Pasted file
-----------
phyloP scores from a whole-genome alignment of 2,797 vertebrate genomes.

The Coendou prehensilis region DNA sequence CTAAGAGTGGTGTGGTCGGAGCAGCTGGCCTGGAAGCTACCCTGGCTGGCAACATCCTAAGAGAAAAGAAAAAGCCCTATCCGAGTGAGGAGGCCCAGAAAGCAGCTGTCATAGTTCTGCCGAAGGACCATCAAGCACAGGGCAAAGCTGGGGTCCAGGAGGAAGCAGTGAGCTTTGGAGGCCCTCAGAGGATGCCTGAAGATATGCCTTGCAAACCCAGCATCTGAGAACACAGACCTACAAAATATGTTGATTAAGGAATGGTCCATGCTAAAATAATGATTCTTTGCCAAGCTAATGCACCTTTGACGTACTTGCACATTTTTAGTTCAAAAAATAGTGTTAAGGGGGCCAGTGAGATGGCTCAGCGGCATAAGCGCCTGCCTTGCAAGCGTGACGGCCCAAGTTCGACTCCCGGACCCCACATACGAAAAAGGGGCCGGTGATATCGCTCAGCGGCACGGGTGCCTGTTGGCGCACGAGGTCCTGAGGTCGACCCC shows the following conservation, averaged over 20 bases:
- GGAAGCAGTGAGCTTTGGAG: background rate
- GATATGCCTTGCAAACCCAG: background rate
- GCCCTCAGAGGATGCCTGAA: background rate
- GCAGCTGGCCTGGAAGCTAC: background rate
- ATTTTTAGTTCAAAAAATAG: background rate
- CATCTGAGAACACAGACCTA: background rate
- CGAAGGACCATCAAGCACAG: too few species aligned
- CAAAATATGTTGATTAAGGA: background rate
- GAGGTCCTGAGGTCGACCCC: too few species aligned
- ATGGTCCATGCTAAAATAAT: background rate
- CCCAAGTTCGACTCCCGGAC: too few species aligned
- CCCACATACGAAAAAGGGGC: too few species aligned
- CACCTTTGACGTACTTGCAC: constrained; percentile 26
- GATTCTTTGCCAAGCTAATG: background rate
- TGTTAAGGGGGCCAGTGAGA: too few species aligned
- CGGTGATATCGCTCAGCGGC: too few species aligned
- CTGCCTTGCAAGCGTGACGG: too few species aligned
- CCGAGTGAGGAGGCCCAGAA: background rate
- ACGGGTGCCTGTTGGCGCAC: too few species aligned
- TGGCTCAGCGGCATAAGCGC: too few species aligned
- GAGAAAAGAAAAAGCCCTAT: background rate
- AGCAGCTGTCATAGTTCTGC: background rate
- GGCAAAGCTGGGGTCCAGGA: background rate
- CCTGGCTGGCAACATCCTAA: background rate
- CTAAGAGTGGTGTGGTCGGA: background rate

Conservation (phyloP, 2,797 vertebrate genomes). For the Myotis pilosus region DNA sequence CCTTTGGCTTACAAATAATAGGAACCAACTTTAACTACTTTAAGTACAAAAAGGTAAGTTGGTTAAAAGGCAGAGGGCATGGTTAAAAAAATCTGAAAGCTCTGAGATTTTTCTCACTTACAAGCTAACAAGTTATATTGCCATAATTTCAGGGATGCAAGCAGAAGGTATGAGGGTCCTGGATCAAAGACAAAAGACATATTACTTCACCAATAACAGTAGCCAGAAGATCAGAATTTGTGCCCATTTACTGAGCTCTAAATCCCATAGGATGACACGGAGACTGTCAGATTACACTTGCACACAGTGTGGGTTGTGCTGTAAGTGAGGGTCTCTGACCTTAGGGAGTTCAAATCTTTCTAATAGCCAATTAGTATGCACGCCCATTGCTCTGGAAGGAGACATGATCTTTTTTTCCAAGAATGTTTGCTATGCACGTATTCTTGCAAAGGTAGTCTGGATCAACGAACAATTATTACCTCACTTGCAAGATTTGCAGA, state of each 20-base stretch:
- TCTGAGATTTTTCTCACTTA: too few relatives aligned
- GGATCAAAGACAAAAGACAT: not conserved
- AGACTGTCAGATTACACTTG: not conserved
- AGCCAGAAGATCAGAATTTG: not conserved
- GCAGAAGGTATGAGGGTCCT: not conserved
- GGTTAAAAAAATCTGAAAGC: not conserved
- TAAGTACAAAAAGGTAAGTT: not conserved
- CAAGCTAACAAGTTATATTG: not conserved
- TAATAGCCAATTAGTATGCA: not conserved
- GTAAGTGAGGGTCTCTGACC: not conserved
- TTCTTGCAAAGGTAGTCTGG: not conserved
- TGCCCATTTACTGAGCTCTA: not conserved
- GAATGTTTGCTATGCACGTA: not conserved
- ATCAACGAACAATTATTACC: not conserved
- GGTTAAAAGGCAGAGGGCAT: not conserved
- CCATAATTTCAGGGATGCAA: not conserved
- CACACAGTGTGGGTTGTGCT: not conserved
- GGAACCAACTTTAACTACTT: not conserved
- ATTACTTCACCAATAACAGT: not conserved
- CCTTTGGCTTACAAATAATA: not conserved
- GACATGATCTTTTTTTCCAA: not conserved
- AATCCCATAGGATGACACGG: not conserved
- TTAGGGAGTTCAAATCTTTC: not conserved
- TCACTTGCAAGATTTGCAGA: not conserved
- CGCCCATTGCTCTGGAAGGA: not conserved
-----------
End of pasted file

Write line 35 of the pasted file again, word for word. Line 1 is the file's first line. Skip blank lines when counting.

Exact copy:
- TAAGTACAAAAAGGTAAGTT: not conserved